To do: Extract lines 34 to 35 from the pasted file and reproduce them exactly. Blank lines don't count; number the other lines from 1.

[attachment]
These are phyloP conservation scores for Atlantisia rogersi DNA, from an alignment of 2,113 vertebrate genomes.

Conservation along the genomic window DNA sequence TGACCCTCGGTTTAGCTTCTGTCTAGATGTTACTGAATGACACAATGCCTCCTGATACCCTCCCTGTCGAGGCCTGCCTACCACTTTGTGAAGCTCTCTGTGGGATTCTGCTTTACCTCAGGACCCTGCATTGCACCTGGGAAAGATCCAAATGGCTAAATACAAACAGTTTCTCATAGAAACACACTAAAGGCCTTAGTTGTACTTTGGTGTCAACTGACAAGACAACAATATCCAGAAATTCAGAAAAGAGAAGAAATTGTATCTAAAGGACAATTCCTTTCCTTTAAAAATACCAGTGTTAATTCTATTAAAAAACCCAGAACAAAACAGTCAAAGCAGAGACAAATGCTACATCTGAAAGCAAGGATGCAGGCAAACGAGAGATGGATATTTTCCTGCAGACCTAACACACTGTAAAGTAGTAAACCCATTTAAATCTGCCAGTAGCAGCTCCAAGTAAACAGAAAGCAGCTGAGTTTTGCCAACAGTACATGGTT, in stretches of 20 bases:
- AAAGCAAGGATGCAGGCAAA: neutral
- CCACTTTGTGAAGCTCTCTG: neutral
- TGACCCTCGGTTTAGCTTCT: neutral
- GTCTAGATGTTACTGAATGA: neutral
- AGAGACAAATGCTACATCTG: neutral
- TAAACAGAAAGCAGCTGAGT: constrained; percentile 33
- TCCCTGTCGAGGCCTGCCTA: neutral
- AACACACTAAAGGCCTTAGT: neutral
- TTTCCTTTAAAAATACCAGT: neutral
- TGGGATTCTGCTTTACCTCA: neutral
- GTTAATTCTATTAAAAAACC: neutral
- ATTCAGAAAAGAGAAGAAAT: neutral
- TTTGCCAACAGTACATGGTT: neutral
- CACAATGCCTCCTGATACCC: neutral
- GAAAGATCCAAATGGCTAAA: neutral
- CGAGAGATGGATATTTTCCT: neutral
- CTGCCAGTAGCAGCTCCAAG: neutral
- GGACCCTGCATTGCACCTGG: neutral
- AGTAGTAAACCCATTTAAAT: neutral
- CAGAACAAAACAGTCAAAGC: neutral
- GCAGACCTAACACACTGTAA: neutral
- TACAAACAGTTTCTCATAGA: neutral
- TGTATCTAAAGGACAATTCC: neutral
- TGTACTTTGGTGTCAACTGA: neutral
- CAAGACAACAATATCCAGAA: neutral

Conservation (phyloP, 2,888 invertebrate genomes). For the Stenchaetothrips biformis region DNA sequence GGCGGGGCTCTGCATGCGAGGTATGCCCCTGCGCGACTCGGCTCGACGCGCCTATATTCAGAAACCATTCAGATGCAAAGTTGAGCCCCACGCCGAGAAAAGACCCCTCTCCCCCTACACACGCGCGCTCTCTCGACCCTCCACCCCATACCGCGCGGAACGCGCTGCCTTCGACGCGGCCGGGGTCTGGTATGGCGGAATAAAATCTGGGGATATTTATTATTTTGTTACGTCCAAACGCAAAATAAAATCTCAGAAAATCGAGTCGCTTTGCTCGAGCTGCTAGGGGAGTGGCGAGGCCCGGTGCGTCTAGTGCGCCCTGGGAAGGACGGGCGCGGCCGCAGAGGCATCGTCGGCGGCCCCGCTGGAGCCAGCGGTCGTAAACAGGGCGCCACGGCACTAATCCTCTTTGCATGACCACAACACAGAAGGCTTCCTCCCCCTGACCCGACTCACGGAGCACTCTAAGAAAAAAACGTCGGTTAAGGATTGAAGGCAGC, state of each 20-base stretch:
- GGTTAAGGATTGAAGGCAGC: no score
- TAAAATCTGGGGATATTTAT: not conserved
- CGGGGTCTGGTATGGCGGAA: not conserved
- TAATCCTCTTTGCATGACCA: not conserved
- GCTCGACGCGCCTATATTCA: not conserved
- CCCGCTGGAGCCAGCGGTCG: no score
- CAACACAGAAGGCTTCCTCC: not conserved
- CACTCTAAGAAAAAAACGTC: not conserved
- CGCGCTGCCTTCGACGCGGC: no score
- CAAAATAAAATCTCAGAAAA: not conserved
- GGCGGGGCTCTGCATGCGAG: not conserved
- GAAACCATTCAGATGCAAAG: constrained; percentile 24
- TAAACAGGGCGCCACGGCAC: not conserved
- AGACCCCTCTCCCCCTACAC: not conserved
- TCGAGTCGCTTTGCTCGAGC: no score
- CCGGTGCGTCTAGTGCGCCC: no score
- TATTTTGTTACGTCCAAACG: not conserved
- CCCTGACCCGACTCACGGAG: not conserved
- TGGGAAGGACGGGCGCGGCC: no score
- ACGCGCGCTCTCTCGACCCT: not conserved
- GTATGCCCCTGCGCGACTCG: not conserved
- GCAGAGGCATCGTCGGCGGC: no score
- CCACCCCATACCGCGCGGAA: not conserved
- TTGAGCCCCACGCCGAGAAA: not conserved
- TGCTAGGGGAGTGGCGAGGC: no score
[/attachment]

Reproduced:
- CCCGCTGGAGCCAGCGGTCG: no score
- CAACACAGAAGGCTTCCTCC: not conserved